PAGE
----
Workers Struggles: Europe, Middle East & Africa


Fiat’s Italian plants stop production due to truck drivers strike

On January 24, Fiat’s factories stopped production as a result of a national strike by truck drivers against a new government tax that has increased fuel prices.

The factories of Pomigliano, Cassino, Melfi, Mirafiori and Sevel Val di Sangro “stopped this morning and will remain shut this afternoon due to a lack of components caused by the truck strike,” a Fiat spokesman told news service AFP.

The truck drivers’ strike, which paralysed Sicily last week, caused major disruptions across Italy.

“The truck drivers’ strike clogged highways and blocked ports in 60 locations, preventing goods from being delivered across the country,” said the Epoch Times.

Dispute at Italian iron and coke plant

Workers at steelmaker Lucchini’s Ferriera Servola iron and coke producing unit in Trieste, in the north-east of the country, went on a one-day strike January 24 to protest against plans to close the plant.

According to a Reuters report, Lucchini Group, controlled by Alexei Mordashov, the majority stakeholder of Russian steel maker Severstal, has announced a possible halt to production at the Trieste plant from February 1 as it is owed an unpaid bill of around €45 million ($58.71 million).

Primark Northern Ireland staff ballot over pay freeze

Workers at the clothes retailer, Primark, in Northern Ireland, are being balloted on possible industrial action over the imposition of a pay freeze for the second year in succession. It follows consultations in December in which 95 percent of respondents were in favour of holding a ballot for action.

“In 2010, USDAW members very reluctantly agreed to accept a pay freeze following lengthy negotiations that involved the Labour Relations Agency (LRA). In this year’s pay round, Primark has again refused to offer staff any pay rise and talks again aided by the LRA have so far failed to secure any agreement,” said the a statement on the union web site.

Most staff at Primark Northern Ireland are currently paid just £6.84 an hour. Primark made a profit of £309 million in 2011.


Teachers at UK school strike over plans to turn it into an academy

Teachers at Montgomery Primary School, Sparkbrook, in Birmingham have gone on strike for a second time over plans to turn the school into an academy.

Teachers at the school last took industrial action in December.

According to the BBC, governors at the school have backed proposals to remove it from local authority control and seek an external private sponsor. A 300-name petition of parents against the academy proposal was handed in January 23. Around 60 staff and parents also manned picket lines outside the school, according to the NASUWT teaching union.

In the government school inspectorate Ofsted’s latest report in 2009, Montgomery primary was rated as “satisfactory.” The 200 poorest-performing schools in the country are being compelled by the Education Secretary Michael Gove to seek academy status.

National strike and rallies across Norway

About 150,000 transport workers gathered in rallies across the country last week from Oslo, Bergen and Trondheim to Kristiansand, Stavanger and Haugesund to oppose a new European temporary workers’ directive.

“The directive could strip away employment rights that are enshrined in Norwegian law,” said the web site of the International Transport Workers’ Federation.

Transport workers went on a national strike January 18 against the government’s plan to adopt the European Union Temporary and Agency Workers Directive.

Power plant workers in Serbia in pay strike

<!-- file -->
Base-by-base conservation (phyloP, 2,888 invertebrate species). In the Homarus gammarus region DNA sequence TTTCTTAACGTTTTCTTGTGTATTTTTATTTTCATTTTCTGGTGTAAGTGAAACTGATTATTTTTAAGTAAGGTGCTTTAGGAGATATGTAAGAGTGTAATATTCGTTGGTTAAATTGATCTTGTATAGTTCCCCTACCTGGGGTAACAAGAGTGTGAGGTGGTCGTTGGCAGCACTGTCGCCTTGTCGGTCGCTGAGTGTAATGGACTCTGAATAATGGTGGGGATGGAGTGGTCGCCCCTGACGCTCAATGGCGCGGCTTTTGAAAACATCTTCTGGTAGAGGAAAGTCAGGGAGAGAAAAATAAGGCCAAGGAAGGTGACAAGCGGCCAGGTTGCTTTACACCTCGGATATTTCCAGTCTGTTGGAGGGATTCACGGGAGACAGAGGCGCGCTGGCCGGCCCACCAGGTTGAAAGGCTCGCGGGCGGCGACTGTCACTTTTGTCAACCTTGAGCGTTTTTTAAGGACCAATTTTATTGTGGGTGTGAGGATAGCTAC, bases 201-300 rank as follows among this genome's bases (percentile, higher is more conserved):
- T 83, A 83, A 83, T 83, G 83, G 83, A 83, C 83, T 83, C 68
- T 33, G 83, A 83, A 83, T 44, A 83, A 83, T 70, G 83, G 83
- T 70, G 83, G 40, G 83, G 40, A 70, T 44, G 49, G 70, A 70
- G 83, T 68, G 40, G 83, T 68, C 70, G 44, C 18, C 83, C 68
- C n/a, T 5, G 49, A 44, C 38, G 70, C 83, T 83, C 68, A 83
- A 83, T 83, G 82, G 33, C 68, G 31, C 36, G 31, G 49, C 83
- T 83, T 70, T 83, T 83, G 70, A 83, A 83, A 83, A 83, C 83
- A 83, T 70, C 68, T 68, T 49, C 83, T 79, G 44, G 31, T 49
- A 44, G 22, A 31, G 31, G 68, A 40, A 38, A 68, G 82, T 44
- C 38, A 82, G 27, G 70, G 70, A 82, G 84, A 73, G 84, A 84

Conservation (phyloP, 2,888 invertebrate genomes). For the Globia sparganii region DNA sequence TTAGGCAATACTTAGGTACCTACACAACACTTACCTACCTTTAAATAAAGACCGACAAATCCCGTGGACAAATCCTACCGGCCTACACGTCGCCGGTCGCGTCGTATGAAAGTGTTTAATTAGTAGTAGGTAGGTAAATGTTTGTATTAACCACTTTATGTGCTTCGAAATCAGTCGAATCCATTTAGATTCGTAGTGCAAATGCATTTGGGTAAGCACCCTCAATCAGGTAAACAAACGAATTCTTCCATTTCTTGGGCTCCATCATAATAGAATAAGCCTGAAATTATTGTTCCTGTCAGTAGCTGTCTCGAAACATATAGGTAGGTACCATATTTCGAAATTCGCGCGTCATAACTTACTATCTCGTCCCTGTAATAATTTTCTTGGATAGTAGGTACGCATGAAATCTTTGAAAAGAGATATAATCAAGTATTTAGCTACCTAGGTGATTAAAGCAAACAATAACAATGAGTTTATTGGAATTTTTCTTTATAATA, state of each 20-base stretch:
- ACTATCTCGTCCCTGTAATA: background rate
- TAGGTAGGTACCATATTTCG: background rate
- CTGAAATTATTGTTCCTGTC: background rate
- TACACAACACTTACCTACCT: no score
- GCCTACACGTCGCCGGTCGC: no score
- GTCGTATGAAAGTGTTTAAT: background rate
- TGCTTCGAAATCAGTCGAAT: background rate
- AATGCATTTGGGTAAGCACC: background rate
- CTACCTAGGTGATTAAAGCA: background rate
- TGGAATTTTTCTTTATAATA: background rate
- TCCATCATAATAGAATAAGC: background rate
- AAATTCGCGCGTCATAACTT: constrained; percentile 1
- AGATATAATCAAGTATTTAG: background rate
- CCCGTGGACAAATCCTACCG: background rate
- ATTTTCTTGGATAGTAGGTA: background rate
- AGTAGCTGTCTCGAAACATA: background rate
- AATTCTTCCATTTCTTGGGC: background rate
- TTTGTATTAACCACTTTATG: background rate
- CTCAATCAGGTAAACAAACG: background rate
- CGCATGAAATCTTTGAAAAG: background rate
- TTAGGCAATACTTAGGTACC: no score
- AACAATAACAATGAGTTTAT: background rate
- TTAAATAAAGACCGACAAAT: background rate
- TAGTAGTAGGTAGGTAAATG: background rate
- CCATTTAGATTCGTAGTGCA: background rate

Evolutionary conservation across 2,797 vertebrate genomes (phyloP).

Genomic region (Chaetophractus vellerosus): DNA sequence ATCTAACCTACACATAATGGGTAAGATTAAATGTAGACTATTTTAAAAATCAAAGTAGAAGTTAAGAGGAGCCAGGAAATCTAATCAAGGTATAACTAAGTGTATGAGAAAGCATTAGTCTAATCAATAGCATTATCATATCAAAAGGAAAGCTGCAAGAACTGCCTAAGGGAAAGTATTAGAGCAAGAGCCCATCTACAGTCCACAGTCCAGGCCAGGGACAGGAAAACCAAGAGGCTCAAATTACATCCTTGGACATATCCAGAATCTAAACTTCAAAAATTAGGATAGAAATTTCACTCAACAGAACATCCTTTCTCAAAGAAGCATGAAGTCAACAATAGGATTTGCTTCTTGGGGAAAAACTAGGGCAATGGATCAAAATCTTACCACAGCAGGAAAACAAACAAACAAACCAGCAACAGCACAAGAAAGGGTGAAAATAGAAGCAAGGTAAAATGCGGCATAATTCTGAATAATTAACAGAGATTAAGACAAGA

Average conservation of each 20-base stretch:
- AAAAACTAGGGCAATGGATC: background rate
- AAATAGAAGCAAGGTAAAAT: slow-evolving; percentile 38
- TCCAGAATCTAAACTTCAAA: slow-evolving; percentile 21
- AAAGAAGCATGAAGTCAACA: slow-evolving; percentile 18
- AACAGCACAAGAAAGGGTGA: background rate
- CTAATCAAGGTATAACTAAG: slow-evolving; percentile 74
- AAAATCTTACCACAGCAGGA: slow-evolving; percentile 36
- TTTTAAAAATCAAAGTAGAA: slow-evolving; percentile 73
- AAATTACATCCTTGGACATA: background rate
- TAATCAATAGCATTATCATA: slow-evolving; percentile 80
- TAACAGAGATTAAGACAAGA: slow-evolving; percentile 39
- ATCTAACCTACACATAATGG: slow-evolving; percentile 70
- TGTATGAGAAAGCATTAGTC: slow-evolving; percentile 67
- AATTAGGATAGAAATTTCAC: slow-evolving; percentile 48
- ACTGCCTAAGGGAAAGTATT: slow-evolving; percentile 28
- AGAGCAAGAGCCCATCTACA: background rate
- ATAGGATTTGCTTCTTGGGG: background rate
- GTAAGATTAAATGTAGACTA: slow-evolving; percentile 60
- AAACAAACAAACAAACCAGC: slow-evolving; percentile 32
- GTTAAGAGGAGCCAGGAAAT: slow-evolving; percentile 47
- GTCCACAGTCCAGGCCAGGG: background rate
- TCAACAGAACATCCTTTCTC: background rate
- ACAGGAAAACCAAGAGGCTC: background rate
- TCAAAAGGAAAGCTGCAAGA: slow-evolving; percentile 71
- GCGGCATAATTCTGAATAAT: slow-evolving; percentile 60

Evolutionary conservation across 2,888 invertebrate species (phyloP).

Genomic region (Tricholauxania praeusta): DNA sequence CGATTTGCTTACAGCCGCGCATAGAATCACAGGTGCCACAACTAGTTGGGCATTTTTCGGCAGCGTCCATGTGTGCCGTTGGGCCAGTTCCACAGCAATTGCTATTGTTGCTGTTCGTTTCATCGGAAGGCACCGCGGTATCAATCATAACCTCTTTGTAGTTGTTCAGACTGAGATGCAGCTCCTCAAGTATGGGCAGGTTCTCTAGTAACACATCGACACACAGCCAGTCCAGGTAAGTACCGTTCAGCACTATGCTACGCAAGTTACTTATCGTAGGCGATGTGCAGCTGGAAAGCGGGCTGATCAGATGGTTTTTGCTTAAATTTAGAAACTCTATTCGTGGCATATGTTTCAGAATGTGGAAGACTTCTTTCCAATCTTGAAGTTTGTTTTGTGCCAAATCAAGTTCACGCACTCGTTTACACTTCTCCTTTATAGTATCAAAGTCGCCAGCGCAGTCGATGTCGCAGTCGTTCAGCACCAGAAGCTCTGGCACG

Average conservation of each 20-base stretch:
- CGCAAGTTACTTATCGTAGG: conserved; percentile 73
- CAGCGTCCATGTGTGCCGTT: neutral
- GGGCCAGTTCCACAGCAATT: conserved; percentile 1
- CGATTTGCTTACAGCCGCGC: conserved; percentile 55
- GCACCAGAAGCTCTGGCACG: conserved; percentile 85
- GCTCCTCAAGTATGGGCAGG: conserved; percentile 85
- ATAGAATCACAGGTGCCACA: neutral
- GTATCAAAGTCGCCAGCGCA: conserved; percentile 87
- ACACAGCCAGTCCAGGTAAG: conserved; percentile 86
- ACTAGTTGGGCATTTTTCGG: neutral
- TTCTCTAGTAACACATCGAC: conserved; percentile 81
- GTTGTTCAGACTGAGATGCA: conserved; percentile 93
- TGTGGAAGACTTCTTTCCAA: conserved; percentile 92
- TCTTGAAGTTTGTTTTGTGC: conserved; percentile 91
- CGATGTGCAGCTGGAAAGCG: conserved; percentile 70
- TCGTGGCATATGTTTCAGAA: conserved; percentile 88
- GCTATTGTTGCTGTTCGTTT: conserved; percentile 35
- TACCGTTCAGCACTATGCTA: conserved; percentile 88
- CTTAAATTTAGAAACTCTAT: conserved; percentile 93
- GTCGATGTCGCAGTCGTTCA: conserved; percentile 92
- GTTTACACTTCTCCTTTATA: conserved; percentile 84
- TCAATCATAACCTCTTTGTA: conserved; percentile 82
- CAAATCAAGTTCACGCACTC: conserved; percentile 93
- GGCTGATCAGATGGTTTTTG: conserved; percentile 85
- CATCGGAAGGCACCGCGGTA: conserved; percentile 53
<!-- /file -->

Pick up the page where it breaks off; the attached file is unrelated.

Around 660 shift workers are on strike to demand an increase of base salaries of 13 percent at the Nikola Tesla Power Plant (TENT) in Obrenovac, near Belgrade.

On January 18, the workers blocked the administrative premises of the power plant. TENT currently accounts for 60 percent of the state-run power company EPS’s electricity production, and is the largest producer in the sector. It employs 2,300 workers.

Cypriot electricity workers’ anti-privatization strike


On January 19, electricity workers began an indefinite strike over the plans to privatize the state-owned utility KIBTEK. The action took out around 50 percent of the grid in the north of the country, affecting tens of thousands of homes.

Authorities declared the strike illegal at KIBTEK, but workers continued their indefinite strike.

On January 21, telecommunication workers who had begun industrial action the same day as the electricity workers, said they would be returning to work after the authorities declared their strike illegal. The Cyprus Mail, reported January 21 on how workers from Turkey were being brought in by the government to break the power strike. “Turkish electricity workers were flown into the north yesterday in a frantic effort to restore power after local workers called an all-out indefinite strike on Thursday,” said the paper.

Cypriot dockers take industrial action at ports over collective agreements

On February 1, porters and dockworkers are to stage a 24-hour strike at Larnaca and Limassol ports against staff complaints that the Cyprus Port Authority (CPA) and the Limassol Licensed Porters Association (LLPA) are violating their collective agreements of employment.

Port workers are calling for a pay rise and Cost of Living Allowance (CoLA)—calculated around seven percent—which are provided according to the collective agreements dating back to February 2011. The current strike follows last week’s one-hour strike by the port workers.

The Cyprus Mail said: “Port authorities claim that with traffic at ports at low levels, workers might have to be let off, let alone get a pay rise and CoLA.”

Middle East

Strikes, sit-ins, protests across Egypt

Strikes, sit-ins and other protests are taking place across Egypt, one year on from the overthrow of President Hosni Mubarak. “Many Egyptian governorates witnessed protests demanding better living conditions, better work conditions, and purging companies of corruption on Thursday.

“In Sadat City, Monufiya governorate, a workers’ sit-in at Ezz Steel Company continued for the third day. Demonstrators are demanding raises as their salaries have not exceeded LE1200 per month for the last 15 years,” reported Al-Masry Al-Youm.

News sources also reported that 450 workers, in South Sinai, from the Egyptian Maintenance Company, which is affiliated with the Petroleum Ministry, started a hunger strike to demand permanent contracts for all temporary workers in the company.

Workers at the Mediterranean Textile Company in the Borg el-Arab city of Alexandria took industrial action in protest of the company’s management policies, including the “non-dispersal of profits.”

Over 500 workers from Dib Egypt Textile Company blocked Cairo’s Ring Road protesting their dismissal. Workers from the Irrigation Directorate blocked Nile Street in Minya to demand permanent work contracts. They threatened to block the railroad.